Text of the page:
Existing ecological, phylogenetic and population genetic data indicate that Symbiodinium D1 is a unique species in Clade D (LaJeunesse et al. 2008, 2010; T. C. LaJeunesse & D. T. Pettay 2009–2010, unpublished data). In contrast to Symbiodinium trenchi (D1a), D1 is specific to the genus Pocillopora in the Pacific and there is no indication that it can spread opportunistically to other host taxa during episodes of stress (LaJeunesse et al. 2008, 2009). A conventional species characterization of Symbiodinium D1 (assuming this symbiont is culturable) will probably not offer the precision and practicality that genetic data have in delineating closely related species of morphologically cryptic eukaryotic microbes (Adl et al. 2007). The binomial ‘Symbiodinium glynni’ will, therefore, be assigned to this organism and used in future correspondence.

The long-term viability of coral communities in the eastern Pacific is uniquely dependent on the responses of Pocillopora populations to climate change. This is because Pocillopora often constitute greater than 90 per cent of the live coral cover in the eastern Pacific (Glynn & Ault 2000). A biogeographic survey of the eastern Pacific was, therefore, conducted to determine to what extent different environmental conditions and bleaching history have affected the relative dominance of Pocillopora harbouring C1b-c or D1 at various locations.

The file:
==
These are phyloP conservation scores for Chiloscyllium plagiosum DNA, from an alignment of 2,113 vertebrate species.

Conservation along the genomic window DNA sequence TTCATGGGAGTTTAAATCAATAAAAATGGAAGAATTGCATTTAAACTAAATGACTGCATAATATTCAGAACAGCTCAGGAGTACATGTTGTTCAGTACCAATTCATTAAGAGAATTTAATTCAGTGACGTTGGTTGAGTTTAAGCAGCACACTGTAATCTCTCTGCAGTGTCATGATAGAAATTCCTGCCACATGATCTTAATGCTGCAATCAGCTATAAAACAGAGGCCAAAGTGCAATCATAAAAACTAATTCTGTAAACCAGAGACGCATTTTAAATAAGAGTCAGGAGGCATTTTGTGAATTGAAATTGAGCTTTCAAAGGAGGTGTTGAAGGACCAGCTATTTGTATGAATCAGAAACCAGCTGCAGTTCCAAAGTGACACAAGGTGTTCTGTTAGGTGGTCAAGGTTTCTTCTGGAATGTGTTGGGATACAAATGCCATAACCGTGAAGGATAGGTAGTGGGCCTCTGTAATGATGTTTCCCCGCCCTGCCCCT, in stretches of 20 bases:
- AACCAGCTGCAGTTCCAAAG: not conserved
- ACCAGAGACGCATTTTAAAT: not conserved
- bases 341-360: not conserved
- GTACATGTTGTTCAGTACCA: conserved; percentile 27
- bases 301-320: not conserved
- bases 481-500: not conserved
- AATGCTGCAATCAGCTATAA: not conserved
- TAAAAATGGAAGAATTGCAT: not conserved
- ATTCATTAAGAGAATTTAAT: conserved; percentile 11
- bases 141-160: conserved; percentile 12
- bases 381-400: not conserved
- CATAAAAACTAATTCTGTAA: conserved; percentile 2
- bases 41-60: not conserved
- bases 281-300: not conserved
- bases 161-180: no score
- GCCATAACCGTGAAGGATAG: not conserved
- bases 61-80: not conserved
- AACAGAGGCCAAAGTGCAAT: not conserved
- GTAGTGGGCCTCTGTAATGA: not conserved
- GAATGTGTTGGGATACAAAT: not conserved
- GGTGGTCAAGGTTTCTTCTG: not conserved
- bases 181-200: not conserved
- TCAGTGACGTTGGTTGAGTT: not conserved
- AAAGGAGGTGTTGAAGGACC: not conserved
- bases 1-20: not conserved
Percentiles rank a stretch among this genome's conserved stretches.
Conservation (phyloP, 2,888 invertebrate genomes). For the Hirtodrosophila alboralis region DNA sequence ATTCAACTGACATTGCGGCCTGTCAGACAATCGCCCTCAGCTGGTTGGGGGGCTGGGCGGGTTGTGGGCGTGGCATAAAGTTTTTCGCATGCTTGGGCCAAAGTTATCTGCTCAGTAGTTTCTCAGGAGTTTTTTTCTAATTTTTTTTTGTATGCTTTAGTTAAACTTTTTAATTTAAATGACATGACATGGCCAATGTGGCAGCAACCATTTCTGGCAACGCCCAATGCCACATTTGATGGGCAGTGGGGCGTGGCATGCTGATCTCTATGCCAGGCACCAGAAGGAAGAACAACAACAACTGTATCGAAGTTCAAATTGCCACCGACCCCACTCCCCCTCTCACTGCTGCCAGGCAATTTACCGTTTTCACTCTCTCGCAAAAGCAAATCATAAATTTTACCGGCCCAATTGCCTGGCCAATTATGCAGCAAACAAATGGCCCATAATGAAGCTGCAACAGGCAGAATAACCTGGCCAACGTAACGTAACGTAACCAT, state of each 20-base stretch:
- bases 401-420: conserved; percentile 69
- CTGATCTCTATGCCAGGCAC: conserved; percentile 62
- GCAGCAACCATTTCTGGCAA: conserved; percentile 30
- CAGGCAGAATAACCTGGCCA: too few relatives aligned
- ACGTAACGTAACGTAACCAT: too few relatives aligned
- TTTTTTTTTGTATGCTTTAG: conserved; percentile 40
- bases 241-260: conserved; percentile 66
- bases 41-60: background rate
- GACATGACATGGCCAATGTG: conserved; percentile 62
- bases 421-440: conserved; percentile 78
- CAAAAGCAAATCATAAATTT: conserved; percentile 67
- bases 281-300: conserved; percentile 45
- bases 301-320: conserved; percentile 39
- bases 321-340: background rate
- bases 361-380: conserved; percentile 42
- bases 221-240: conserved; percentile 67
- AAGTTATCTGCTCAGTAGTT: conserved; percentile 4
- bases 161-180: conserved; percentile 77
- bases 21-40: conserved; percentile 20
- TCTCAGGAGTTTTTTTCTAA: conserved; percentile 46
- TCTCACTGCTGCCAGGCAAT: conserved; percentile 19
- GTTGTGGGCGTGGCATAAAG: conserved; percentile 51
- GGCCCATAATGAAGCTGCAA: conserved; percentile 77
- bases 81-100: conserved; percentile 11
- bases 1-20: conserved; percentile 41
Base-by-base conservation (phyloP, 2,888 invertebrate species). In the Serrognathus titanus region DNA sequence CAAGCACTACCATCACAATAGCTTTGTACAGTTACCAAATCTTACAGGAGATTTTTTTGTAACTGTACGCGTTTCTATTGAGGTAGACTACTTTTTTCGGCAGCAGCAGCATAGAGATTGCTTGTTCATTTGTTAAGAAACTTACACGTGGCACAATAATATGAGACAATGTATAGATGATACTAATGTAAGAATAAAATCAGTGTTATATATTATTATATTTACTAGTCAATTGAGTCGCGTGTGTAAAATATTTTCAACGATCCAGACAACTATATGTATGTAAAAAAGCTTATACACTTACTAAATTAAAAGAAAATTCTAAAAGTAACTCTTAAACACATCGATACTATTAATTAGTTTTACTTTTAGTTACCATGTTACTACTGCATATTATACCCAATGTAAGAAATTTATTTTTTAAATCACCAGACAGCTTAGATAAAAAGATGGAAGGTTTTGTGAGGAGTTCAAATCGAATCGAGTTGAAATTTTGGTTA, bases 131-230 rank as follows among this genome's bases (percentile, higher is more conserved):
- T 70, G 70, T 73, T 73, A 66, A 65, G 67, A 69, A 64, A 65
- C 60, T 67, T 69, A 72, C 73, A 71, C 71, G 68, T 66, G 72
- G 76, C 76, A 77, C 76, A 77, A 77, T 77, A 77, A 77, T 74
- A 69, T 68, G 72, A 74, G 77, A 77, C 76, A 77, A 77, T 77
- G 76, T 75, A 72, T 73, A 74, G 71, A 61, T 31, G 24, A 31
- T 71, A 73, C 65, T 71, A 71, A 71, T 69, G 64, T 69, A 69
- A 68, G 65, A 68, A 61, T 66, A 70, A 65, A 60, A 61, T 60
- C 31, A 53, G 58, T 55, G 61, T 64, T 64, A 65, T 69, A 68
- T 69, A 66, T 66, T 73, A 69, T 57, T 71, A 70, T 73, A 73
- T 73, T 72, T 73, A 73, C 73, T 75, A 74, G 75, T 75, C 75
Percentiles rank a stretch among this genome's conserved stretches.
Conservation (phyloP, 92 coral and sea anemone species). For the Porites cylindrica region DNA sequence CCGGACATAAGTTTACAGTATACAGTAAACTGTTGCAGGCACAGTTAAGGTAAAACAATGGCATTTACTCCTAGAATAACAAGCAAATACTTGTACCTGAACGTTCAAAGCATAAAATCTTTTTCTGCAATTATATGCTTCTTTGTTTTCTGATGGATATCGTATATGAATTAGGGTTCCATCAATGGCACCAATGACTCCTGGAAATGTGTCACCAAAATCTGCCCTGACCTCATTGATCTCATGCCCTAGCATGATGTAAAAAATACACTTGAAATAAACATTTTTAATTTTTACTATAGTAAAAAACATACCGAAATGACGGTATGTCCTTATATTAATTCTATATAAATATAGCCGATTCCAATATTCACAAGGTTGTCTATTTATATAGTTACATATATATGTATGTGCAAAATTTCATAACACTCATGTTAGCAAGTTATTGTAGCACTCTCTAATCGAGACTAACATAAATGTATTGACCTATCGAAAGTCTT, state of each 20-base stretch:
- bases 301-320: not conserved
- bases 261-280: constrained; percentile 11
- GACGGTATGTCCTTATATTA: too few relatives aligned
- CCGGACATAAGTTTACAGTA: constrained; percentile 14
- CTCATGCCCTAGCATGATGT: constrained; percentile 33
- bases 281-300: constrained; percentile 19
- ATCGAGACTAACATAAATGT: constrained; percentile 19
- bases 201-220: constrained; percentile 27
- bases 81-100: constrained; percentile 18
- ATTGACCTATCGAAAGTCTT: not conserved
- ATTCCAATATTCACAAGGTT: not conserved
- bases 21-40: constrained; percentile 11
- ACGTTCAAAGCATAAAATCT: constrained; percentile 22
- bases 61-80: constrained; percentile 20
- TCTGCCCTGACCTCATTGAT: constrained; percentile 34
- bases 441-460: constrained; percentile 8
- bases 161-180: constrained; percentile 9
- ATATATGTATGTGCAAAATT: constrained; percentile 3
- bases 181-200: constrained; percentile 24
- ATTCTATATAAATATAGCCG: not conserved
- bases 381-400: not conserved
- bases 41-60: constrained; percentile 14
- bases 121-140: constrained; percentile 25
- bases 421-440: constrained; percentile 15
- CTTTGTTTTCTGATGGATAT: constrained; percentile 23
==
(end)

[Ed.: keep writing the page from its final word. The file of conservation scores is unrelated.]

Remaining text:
Temperature and water clarity are extremely variable among locations in the eastern Pacific (Glynn & Ault 2000). While Pocillopora harbouring D1 or C1b-c occurred at all latitudes along the eastern Pacific, their relative ecological dominance at a particular location appeared to be influenced by environmental conditions characteristic of a particular location (figure 3ac). Symbiodinium D1 was most abundant in regions with comparatively high seasonal turbidity including the Gulf of California, Banderas Bay and Gulf of Panama (figure 3a,c). As a group, Clade D Symbiodinium, when present, are most common in corals living in near-shore turbid environments (Toller et al. 2001; van Oppen et al. 2005; Mostafavi et al. 2007; LaJeunesse et al. 2010). While more sampling is required from offshore islands, C1b-c was most frequent among colonies living at locations where water quality is persistently clear (figure 3a). However, its existence in the Gulf of California indicates that C1b-c is tolerant of the highest seasonal range in temperature found at any of the locations surveyed and can also cope with high seasonal turbidity (figure 3b,c; LaJeunesse et al. 2008). Why were colonies with C1b-c apparently absent from habitats in central and southern Mexico? Annual rainfall in these areas is higher than for the Gulf of California, and this may create episodes of extreme coastal turbidity that is not reported by satellite data. A second possibility relates to historical thermal events in the region that may have fragmented the distribution of Pocillopora C1b-c holobionts.

Figure 4.

Conceptual representation depicting ranges in the stress responses of two host–symbiont combinations (i.e. holobionts). In the winter of 2007–2008, colonies of Pocillopora with C1b-c in the Gulf of California were more sensitive to thermal stress (e.g. cold water) than colonies with D1. Within each combination, different genotypes of host and symbiont probably influence overall physiological performance. The weakest genotypic combinations among ‘C1b-c' and ‘D1' holobionts suffered partial (grey shading) or total mortality (black). Only the most tolerant genotypic combinations might survive severe episodes of physiological stress such as the high and prolonged temperatures experienced in Banderas Bay during the 1997–1998 ENSO.